Yesterday, the House of Representatives passed H.R. 1595, the Secure and Fair Enforcement Banking Act (SAFE Act), by a vote of 321-103, with 90 Republicans voting in favor of the bill. Some have hailed the bill as a panacea for banking cannabis related businesses (CRBs). While this post is not intended to be a
Marijuana is estimated to be a $10 billion industry and rapidly growing. Almost all of it is conducted in cash. Although legal in thirty three states plus Washington, D.C., Puerto Rico and Guam, marijuana remains illegal at the federal level. Accordingly, financial institutions that handle proceeds from a transaction involving the distribution, manufacture or sale of marijuana would be handling illegal proceeds in violation of both federal money laundering statutes and banking regulations that prohibit such institutions from participating in any transaction or engaging in any relationship involving illegal proceeds.…
No. We are not there yet. Are we making progress? Maybe.
The biggest impediment to explosive growth in the marijuana industry is lack of access to banking and robust financial services. Because banks face the risk of prosecution for money laundering and aiding and abetting in drug trafficking, most banks will not bank marijuana-related businesses (MRBs).
Why would any bank risk prosecution by banking MRBs? In 2014, following the issuance of the Cole Memorandum, the Justice Department and the Department of the Treasury Financial Crimes Enforcement Network (FinCEN) issued non-binding guidance on how financial institutions could serve MRBs. (For a more complete analysis of the laws related to banking MRBs see our blog post here.) The FinCEN guidelines called for fairly intensive, ongoing and expensive due diligence of any MRB customers, to the point where the risk/reward ratio for banks became inverted—high risk (jail, loss of banking license), low reward (low profit margins).
While most banks thought the risks far outweighed the benefits of having MRB customers, some financial institutions, mostly local banks and credit unions, saw in the FinCEN guidelines an opportunity and quietly began offering depositary services to MRBs. According to FinCEN, in 2017 there were over 300 financial institutions providing some form of banking services to MRBs. However, the vast majority of business in the industry is conducted in cash. For many businesses that touch the plant, this makes profit and loss statements questionable, taxing authorities nervous, and potential investors dubious about valuations.
Since the publication of the FinCEN statistics, much has happened to banking related to the marijuana industry—some of it good, some bad, and some ugly. Let’s take them in reverse order.…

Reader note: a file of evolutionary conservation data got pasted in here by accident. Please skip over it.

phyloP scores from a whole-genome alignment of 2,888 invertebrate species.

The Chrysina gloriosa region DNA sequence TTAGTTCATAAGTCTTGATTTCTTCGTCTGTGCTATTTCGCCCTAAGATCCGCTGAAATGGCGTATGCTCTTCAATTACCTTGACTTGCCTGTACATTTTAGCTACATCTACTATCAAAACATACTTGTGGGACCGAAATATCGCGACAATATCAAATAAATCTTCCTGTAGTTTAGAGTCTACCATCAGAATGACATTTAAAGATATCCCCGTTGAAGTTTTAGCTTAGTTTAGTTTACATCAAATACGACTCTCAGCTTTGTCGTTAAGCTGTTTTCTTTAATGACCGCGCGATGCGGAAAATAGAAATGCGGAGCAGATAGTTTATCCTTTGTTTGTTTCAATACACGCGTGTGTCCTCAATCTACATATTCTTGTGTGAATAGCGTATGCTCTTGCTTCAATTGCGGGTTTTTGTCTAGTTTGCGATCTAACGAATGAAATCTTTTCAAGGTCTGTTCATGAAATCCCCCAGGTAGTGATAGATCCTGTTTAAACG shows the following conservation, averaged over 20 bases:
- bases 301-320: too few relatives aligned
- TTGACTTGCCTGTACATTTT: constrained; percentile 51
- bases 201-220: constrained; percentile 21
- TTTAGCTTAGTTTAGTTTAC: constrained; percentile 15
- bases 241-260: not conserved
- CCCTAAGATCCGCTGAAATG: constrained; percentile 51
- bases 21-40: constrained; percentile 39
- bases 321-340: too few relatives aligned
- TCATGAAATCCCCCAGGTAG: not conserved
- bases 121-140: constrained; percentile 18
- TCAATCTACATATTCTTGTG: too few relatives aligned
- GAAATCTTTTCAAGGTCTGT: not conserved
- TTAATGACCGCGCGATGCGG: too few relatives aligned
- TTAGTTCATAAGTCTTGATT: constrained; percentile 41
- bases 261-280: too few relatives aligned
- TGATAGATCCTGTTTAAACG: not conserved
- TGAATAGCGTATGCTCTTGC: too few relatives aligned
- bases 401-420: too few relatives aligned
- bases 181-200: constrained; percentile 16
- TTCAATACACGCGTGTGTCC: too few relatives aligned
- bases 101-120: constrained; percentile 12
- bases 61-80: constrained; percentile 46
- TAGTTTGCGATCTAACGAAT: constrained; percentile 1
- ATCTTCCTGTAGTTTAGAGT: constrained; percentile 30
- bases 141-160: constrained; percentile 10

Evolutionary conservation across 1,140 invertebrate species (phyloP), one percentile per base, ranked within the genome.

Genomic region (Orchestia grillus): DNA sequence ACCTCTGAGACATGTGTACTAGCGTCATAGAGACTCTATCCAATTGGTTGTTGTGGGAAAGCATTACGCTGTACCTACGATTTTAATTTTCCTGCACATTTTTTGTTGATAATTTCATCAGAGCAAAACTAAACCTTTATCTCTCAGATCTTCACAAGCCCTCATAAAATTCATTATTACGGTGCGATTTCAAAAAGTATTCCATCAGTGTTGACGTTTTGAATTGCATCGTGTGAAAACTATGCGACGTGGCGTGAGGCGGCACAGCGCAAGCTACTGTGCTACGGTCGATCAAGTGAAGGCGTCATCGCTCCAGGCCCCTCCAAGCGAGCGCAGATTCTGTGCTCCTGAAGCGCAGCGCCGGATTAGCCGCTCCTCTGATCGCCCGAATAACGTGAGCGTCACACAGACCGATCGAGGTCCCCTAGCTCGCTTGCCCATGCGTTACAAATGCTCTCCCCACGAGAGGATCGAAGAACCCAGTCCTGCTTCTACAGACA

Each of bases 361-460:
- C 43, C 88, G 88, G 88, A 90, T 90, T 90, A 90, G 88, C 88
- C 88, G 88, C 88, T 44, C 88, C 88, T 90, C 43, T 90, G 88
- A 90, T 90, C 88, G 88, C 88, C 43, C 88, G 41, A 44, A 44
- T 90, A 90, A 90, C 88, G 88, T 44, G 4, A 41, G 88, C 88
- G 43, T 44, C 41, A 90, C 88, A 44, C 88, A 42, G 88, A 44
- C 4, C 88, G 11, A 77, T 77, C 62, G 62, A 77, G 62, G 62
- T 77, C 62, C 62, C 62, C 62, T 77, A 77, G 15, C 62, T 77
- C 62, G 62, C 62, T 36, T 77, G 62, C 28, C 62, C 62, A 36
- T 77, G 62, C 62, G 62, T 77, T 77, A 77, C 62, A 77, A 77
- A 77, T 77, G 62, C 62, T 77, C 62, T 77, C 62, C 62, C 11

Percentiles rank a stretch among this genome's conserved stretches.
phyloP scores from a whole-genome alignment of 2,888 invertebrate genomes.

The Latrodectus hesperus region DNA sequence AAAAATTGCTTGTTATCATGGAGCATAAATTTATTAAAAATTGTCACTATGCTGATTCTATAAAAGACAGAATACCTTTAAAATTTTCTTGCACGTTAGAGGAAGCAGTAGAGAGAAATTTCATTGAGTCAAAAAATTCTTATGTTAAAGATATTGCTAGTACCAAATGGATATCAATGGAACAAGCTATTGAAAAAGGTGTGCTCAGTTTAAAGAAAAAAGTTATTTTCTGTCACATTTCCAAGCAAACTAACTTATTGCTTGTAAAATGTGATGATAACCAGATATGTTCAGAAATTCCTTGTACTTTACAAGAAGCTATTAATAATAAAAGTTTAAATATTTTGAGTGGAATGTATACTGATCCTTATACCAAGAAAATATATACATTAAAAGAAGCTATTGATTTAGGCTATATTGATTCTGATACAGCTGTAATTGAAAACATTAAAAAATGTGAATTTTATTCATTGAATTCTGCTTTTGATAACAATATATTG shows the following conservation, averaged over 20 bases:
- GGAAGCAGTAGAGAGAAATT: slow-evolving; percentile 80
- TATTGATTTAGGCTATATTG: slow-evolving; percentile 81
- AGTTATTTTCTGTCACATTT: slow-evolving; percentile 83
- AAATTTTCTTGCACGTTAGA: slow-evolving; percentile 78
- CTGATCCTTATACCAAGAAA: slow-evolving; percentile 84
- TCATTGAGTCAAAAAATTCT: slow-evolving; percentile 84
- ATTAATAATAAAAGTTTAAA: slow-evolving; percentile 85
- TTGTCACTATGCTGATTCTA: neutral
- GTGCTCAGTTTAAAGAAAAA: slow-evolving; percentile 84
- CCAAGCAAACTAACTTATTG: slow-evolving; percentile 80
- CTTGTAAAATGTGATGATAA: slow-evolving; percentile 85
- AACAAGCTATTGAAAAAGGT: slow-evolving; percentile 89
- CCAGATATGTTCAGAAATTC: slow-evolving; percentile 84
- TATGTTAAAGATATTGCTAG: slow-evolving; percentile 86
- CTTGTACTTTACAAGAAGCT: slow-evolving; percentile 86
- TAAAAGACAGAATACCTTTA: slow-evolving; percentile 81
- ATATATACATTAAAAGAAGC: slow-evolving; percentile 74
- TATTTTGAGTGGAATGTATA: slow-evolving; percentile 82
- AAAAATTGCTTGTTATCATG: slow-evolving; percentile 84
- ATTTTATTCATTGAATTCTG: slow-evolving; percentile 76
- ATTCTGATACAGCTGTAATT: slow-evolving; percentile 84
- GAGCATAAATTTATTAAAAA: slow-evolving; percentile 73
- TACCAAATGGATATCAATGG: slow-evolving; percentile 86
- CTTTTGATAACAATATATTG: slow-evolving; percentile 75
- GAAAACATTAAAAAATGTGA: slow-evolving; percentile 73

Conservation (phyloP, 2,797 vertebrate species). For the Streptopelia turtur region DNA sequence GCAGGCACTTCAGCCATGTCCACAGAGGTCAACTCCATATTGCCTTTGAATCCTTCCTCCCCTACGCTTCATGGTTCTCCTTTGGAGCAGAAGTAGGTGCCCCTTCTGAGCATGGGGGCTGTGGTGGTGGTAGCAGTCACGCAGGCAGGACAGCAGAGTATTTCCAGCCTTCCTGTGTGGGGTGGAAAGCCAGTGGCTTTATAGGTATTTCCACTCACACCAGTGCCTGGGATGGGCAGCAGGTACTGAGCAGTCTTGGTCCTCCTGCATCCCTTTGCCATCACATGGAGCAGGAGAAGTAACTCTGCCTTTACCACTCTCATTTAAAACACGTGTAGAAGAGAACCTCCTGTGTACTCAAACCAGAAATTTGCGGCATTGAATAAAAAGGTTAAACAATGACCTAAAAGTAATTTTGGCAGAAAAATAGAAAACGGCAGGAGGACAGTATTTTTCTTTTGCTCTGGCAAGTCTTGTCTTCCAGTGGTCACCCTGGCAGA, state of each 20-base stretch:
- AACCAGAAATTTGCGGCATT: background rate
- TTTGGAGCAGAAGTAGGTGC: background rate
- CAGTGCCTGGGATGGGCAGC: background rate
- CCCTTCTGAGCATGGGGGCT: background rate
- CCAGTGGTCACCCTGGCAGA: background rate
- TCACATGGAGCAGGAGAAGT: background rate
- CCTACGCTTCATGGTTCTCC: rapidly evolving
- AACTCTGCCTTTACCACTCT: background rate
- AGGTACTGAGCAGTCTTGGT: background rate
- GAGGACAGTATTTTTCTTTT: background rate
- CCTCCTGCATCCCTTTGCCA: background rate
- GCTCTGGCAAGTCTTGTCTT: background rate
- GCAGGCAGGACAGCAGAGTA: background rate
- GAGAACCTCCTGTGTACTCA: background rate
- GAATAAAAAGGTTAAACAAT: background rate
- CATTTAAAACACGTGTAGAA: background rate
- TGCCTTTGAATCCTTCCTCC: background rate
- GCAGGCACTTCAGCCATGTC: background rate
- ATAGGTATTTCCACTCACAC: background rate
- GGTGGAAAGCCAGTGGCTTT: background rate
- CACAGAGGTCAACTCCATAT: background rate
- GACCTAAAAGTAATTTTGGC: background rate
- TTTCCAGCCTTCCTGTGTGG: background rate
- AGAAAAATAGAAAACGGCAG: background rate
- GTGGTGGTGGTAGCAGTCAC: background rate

Welcome back to The Week in Weed, your Friday look at what’s happening in the world of legalized marijuana.
- Fed’s Williams sees ‘unsustainable tension’ on pot-related banking
(Reuters UK: Health & Drugs, 7 September 2016)
RENO, Nev. (Reuters) – As more and more states legalize the use of marijuana, which is banned under U.S. federal…
Lack of access to the banking system remains one of the biggest problems for the cannabis industry. Despite tremendous growth in the past few years and even more aggressive growth expected in the near future, it is still difficult for cannabis businesses, what bankers like to call marijuana related businesses (MRB), to establish a banking relationship. As more and more states legalize the use of marijuana, has there been any progress?
First, a little history. Banks are prohibited from banking MRBs under federal law and risk prosecution for money laundering and aiding drug trafficking. In February 2014, following the issuance of the Cole Memorandum by the Justice Department, the Department of the Treasury Financial Crimes Enforcement Network (FinCEN) and the Department of Justice issued concurrent guidance to clarify how financial institutions could serve MRBs consistent with their obligations under the Bank Secrecy Act. The FinCEN guidelines state that in determining whether to serve an MRB, a financial institution should conduct due diligence including: determining whether the MRB is properly licensed, reviewing the license application, requesting from state authorities available information about the business, understanding the products and customers of the business, monitoring the business activities, remaining alert for suspicious business activities, and conducting periodic reviews of the business. A financial institution also should consider whether an MRB implicates one of the priorities of the Cole Memorandum. Finally, if a financial institution does decide to service an MRB, it would be required to file a Suspicious Activity Report.